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  1. #1
    cts49641's Avatar
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    Default High Efficiency Furnace Combustion intake from inside or outside?

    Hello, I hope someone can lend some advice to a homeowner. I recently had a new high efficiency furnace installed, a Trane XC-95. It was originally installed with the exhaust exiting the side of the house via PVC pipe and the combustion intake drawing air from inside the basement with approx a 1 foot PVC curved elbow that is open on the end. The basement is a finished basement and the house is a 1929 brick tudor home that I would like to retain it's historic value and not poke many holes in it.

    Come inspection time by the local gas utility company, the installation fails due to "short combustion/ventilation to the basement". The inspector suggested it was best to have the combustion intake pull air from the outside which would require another PVC run that could use a concentric kit so that only one hole is in the house. I can see after the first PVC run that there isn't much room for an additional one. If needed it might have to make a turn or two. Does this pose a problem?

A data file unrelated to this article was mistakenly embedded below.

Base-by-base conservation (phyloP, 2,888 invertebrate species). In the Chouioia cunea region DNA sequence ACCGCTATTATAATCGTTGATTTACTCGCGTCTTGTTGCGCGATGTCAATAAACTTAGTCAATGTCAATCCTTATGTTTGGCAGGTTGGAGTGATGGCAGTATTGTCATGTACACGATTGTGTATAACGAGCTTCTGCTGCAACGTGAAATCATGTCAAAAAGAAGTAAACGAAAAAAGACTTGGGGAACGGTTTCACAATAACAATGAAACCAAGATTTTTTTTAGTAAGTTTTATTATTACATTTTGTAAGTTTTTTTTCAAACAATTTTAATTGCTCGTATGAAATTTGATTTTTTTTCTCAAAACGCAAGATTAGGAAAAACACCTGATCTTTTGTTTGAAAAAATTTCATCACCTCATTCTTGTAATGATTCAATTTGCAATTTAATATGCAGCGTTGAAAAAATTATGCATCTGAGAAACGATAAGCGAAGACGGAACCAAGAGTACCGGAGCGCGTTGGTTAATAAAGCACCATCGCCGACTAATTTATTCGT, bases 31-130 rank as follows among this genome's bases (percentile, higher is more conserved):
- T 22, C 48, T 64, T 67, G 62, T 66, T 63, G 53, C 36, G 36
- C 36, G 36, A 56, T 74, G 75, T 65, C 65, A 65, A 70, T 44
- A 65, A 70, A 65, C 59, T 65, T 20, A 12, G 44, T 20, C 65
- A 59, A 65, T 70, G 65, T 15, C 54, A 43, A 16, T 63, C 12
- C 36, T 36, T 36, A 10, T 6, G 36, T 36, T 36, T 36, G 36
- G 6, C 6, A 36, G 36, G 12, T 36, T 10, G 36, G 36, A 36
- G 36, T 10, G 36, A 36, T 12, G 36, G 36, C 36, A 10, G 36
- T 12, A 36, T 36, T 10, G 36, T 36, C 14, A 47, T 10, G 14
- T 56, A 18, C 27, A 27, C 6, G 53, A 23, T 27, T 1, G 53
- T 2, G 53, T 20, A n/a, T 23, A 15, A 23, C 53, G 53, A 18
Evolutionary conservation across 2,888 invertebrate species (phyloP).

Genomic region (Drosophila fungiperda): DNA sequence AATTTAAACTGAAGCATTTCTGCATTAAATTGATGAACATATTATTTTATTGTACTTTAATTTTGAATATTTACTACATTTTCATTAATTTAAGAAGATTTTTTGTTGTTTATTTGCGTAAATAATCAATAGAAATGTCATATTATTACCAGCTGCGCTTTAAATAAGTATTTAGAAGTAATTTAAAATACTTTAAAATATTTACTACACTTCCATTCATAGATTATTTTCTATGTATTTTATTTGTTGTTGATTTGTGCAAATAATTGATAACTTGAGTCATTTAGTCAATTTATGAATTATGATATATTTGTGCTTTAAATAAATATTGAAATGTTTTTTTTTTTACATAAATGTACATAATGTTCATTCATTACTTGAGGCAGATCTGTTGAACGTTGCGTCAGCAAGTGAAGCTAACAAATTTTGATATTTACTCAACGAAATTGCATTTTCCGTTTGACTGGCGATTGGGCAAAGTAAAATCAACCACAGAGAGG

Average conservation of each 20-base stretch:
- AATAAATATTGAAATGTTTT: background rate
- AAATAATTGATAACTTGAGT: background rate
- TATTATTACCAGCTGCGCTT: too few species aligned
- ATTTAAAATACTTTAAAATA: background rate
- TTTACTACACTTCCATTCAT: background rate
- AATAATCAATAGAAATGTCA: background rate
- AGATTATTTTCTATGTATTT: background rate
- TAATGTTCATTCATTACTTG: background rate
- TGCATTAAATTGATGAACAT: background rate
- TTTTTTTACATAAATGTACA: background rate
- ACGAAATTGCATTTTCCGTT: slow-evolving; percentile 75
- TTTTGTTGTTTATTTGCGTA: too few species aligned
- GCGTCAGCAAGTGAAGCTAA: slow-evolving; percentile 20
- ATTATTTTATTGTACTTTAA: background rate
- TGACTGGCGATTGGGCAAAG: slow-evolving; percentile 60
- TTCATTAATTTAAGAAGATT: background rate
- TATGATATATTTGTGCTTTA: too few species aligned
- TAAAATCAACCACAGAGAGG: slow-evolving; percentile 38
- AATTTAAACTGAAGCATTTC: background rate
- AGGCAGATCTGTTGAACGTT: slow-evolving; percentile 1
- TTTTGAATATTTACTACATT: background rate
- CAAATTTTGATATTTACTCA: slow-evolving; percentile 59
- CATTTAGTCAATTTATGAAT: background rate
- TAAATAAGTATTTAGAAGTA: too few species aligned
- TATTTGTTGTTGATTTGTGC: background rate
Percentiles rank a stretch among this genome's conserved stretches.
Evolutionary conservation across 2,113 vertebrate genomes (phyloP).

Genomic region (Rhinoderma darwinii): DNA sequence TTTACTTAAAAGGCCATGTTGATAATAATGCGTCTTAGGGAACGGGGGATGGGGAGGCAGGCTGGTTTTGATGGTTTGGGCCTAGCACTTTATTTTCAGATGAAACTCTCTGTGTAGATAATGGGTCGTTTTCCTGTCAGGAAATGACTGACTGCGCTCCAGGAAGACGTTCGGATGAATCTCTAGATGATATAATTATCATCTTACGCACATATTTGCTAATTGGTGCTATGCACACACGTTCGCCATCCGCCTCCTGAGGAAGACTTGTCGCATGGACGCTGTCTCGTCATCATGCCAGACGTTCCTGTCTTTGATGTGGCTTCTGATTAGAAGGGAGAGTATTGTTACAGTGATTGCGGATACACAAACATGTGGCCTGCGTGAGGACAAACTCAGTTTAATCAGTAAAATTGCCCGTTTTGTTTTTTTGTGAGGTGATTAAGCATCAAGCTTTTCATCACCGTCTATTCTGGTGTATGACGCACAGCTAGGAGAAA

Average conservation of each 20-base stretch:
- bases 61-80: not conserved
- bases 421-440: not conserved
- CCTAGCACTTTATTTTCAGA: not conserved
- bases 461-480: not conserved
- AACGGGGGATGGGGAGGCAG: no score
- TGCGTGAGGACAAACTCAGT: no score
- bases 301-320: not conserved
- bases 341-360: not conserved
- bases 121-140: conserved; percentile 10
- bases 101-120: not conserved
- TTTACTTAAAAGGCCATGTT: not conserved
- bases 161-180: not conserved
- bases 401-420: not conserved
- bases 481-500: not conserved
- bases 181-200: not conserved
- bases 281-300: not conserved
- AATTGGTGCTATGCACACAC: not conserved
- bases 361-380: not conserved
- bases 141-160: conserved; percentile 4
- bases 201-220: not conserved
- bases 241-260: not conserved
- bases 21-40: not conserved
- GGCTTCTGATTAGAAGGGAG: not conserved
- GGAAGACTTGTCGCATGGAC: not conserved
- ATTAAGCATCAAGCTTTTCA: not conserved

The installer now says to put a vent in the door on the main floor that opens to the basement. Or, remove the door all-together....this is NOT an option. I'm not pleased with either of these options. First I don't want to ruin an original 1929 interior door with a flimsy metal vent. Nor, do I want to remove a door that is used often for privacy and/or sound control.

    I might add that in this small furnace room, there is a louvered door used to access the room. The furnace also shares this room with 2 40-gallon gas water heaters (vented through the chimney) and a side-by-side refrigerator.

    Here is where I am looking for the advice...
    1. Does it matter where the furnace pulls it's combustion air?
    2. Does either inside or outside combustion air have any effect on the furnaces efficiency? Is one better than the other in terms of efficiency.
    3. Is there a back-drafting issue I should be concerned with?
    4. Lastly, and most importantly....Is my installer trying to take a shortcut?